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Toronto skyline: photo by  John Davidson Photography ©

Toronto skyline: photo by John Davidson Photography ©

Two weeks ago The Economist declared Toronto, my home, to be the best city in which to live, based on a detailed analysis of 50 cities. This wonderful news was announced just as we were receiving a dump of about 25 cm of snow on the cusp of February, the coldest month. This February has been particularly chilly (it’s -14° as I write this, with a wind chill of -23°).

Canada is often near the top of these lists. But is it true?

In my humble opinion, yes, even in February. Okay, maybe not in February.

My sweetheart lives in Lyon, France, a beautiful city. But don’t just take my word for it:

Lyon is a UNESCO World Heritage site. Even the rooftops are beautiful.

Lyon is a UNESCO World Heritage site. Even the rooftops are beautiful.

Sometimes when I visit (not often enough), we travel around France to soak up even more beauty. On a recent flight home from Paris (my first time there in 25 years), I found myself wondering how I would feel this time, arriving home in Toronto.  Would it seem drab compared to Paris?

As I sat in the airport bus (a long-overdue rail link is finally in the works), driving through endless grey suburbs, I thought to myself: “No, I will always love it here.”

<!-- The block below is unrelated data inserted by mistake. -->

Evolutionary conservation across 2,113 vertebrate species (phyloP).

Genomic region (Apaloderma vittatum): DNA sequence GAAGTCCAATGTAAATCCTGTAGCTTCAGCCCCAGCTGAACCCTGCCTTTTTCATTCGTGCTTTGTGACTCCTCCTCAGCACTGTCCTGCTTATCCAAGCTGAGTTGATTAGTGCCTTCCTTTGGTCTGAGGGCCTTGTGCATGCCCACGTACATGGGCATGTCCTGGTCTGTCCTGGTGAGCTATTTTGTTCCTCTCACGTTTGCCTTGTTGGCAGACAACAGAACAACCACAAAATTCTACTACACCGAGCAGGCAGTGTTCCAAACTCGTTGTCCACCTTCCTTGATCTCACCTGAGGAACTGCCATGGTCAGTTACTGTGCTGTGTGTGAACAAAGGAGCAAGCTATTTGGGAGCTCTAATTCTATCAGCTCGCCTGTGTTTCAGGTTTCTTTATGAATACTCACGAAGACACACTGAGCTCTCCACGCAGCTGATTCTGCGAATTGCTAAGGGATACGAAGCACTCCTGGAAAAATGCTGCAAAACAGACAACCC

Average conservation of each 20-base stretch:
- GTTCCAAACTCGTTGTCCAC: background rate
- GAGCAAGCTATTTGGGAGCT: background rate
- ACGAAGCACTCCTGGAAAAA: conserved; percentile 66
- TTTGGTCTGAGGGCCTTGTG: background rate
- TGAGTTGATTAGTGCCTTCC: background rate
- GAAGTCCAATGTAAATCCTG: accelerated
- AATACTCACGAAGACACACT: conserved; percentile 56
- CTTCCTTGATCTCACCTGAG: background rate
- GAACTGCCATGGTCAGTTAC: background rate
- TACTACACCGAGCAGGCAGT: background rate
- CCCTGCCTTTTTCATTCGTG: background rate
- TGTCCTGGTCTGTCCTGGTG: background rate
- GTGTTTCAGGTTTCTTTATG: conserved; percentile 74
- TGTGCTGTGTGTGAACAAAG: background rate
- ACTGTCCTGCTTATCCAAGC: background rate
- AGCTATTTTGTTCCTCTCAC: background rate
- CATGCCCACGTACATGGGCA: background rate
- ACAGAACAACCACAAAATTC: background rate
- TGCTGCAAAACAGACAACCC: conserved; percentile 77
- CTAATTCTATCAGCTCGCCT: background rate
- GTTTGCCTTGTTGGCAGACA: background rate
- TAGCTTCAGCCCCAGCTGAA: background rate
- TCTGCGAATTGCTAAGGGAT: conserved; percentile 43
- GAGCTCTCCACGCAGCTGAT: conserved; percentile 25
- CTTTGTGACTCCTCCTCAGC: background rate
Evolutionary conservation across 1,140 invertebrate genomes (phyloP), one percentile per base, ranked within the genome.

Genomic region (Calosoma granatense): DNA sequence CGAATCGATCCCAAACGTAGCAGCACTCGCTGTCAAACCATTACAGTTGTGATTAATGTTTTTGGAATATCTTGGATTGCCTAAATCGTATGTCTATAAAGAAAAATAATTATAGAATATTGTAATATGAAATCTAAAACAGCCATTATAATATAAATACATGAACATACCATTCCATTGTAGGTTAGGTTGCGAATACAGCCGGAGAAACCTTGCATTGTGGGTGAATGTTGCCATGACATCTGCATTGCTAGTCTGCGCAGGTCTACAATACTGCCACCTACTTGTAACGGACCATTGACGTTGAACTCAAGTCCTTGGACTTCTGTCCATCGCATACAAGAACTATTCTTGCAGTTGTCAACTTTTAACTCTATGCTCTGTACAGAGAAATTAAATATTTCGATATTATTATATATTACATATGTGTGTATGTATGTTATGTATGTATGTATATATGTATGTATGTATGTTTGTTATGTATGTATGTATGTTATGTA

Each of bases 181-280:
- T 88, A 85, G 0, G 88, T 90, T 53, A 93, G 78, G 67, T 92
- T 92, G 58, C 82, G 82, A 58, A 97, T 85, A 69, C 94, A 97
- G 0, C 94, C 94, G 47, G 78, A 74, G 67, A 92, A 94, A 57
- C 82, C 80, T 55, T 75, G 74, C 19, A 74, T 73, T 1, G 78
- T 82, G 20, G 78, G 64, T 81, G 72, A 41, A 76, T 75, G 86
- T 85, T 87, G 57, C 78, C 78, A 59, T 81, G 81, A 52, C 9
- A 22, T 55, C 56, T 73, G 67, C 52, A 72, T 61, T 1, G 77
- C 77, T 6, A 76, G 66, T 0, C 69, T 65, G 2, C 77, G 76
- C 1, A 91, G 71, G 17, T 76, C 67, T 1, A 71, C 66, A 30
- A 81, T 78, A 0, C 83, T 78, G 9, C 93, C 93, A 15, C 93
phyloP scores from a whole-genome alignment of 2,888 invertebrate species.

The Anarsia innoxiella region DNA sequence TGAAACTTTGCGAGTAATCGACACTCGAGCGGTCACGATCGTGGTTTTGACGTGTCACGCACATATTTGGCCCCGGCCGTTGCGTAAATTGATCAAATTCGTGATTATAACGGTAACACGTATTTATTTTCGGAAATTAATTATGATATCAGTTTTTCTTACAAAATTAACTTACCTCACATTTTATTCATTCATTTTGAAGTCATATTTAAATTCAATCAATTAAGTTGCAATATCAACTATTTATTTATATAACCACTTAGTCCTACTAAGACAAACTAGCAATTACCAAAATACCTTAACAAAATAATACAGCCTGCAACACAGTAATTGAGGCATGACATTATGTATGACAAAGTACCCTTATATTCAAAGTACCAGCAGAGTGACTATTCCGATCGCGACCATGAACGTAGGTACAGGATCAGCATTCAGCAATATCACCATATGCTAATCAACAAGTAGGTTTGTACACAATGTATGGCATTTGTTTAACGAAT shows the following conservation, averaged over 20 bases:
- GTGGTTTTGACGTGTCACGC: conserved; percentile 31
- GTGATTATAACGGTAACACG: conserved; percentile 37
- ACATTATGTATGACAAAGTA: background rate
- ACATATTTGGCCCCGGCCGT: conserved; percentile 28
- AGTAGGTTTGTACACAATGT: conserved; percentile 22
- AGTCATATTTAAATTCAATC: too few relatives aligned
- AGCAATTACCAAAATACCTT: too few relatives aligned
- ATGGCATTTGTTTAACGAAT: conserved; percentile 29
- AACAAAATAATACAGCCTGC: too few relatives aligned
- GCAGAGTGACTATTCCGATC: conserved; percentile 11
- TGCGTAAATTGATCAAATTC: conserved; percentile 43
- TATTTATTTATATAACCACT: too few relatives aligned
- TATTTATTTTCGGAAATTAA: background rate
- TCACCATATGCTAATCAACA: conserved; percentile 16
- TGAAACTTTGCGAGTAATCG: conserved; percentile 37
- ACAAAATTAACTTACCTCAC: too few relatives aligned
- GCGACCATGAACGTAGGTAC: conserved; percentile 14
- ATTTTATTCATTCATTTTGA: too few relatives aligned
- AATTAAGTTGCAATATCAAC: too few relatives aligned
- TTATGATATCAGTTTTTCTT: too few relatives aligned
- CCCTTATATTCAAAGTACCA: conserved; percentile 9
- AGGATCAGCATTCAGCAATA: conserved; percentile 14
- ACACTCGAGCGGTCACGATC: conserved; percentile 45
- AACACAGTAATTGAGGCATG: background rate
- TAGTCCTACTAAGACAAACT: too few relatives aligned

Is Toronto the most beautiful city? The most historic? Grand? Colourful? Do we have a winning hockey team? Amazing public transit? Spectacular weather? Nope.

Rankings like the one in The Economist measure facts, not intangibles. And the facts bear out that Toronto is, for the most part, clean, safe, and prosperous. Most people feel secure, and free to live as they choose. Discrimination and violence exist everywhere, but I cannot imagine that there is a big city with much less. Income disparity? Unemployment? Check. Some things are universal.

Toronto is large and diverse enough to have an extraordinary range of activity in the arts, business, sports, food, entertainment, community building, even local industry. My Chinese/Jewish/Canadian children think it’s common to dine on Ethiopian cuisine, dim sum, gyros and roti, and we can walk to all of these from our little house. My income is modest, but my children have access to good schools, and know that they can choose to pursue any path they choose, regardless of their gender or financial status.  I am able to be an artist/entrepreneur without having to worry about things like expensive health insurance or punitive business regulations. It’s not easy, but it’s possible! It’s wonderful to have choices, and in my opinion, that is the key intangible that Toronto offers.

And let’s not forget that snow shoveling is great exercise.

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